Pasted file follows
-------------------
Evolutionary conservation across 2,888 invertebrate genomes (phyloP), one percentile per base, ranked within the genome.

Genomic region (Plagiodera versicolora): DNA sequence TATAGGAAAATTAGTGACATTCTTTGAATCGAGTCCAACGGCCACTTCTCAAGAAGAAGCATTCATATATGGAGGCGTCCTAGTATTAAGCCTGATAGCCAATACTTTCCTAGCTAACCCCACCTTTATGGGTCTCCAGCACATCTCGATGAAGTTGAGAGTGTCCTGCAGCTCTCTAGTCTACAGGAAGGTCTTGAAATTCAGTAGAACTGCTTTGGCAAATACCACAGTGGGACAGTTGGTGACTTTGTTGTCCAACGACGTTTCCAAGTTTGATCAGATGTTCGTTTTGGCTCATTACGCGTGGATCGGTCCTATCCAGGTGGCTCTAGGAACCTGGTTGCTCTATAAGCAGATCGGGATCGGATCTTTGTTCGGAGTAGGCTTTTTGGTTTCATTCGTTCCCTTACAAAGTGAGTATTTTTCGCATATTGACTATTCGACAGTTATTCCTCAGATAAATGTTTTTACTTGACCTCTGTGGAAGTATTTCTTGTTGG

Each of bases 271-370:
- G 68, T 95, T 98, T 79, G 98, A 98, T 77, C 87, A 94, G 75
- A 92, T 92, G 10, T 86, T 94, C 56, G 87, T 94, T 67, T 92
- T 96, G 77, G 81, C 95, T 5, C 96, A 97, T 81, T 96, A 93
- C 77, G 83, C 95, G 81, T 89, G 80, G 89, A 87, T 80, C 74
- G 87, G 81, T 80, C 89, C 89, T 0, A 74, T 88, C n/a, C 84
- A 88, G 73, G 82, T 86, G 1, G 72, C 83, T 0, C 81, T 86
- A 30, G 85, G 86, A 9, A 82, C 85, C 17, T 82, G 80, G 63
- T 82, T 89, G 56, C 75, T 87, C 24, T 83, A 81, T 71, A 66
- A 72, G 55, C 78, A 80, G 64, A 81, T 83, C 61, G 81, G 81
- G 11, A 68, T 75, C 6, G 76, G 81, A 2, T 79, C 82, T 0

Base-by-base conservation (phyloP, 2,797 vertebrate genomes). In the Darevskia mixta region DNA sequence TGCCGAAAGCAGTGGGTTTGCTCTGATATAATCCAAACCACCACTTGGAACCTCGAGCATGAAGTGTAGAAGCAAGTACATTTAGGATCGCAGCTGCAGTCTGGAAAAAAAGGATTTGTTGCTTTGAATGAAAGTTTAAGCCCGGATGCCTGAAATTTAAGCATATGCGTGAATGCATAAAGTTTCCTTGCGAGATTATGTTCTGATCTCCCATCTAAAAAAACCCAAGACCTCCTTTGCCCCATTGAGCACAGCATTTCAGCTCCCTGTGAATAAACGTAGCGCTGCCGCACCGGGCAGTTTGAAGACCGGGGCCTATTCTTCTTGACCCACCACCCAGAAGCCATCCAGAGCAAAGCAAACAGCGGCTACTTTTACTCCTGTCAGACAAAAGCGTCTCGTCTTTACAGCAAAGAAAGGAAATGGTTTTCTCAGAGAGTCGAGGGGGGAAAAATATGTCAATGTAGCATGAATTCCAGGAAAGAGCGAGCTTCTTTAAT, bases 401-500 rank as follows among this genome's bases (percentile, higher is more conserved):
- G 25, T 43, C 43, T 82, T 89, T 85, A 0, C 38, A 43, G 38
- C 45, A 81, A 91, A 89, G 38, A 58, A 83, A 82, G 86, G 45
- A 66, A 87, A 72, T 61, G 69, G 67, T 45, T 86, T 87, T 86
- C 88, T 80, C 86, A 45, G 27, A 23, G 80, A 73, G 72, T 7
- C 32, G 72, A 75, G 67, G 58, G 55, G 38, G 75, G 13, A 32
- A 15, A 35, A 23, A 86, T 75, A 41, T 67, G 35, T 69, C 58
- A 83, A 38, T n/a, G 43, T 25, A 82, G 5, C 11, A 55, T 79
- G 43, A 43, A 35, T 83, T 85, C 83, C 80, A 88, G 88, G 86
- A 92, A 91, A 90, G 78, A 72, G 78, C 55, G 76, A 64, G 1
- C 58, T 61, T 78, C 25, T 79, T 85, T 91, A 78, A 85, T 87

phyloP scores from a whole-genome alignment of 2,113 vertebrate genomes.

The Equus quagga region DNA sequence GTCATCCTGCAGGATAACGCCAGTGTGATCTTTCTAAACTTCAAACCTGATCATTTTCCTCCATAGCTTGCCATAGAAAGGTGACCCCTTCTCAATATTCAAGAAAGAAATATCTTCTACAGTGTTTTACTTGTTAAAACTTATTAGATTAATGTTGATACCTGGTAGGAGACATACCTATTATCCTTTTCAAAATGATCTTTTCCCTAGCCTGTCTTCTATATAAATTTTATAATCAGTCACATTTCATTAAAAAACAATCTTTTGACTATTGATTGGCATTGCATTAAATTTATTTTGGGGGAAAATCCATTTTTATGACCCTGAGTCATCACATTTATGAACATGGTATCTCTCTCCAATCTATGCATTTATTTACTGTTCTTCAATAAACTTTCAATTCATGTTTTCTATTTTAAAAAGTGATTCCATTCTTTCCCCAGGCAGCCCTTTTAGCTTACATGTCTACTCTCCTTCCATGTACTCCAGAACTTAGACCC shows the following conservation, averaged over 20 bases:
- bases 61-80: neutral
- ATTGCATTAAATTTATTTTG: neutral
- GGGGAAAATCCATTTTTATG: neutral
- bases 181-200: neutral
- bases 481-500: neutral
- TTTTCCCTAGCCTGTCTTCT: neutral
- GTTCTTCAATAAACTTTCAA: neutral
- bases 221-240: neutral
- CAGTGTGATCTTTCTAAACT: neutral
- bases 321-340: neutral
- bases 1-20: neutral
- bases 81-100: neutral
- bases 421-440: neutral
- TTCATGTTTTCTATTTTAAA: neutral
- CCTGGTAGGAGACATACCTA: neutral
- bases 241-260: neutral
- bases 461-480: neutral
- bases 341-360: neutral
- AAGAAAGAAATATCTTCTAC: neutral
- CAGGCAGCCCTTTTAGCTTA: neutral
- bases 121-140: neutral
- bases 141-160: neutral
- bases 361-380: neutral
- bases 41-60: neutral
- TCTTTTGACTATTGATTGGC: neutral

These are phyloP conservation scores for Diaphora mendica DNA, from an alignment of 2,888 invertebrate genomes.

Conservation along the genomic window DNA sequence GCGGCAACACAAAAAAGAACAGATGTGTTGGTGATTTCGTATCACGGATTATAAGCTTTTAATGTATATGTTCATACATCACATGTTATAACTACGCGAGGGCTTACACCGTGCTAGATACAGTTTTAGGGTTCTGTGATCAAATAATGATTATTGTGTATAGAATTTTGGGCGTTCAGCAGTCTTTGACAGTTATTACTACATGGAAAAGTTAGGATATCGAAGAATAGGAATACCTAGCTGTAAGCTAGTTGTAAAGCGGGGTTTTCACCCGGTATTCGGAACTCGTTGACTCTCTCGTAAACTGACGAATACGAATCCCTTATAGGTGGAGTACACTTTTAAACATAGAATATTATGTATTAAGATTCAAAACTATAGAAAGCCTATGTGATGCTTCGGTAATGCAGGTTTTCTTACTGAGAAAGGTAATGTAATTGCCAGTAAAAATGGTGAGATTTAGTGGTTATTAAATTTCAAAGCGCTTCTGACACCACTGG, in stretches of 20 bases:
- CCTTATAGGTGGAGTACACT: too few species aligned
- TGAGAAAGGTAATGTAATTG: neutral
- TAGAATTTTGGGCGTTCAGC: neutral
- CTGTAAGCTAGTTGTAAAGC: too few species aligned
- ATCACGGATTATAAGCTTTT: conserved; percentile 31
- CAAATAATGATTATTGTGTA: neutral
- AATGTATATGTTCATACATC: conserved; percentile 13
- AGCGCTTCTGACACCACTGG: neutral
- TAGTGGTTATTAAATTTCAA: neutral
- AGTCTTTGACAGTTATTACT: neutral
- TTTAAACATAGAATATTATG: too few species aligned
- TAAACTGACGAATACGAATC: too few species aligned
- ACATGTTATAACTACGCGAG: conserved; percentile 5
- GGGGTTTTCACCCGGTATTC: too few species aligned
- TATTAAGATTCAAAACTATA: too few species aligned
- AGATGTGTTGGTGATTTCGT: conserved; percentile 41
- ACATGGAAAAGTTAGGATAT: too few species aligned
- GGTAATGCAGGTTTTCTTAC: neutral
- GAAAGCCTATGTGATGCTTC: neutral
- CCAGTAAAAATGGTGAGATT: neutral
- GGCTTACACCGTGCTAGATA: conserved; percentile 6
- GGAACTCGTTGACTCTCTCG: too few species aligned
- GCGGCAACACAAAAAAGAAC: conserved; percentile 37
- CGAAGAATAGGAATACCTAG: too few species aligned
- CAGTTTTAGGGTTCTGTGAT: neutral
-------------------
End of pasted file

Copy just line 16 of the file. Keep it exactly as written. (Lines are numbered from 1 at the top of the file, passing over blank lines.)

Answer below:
- C 45, A 81, A 91, A 89, G 38, A 58, A 83, A 82, G 86, G 45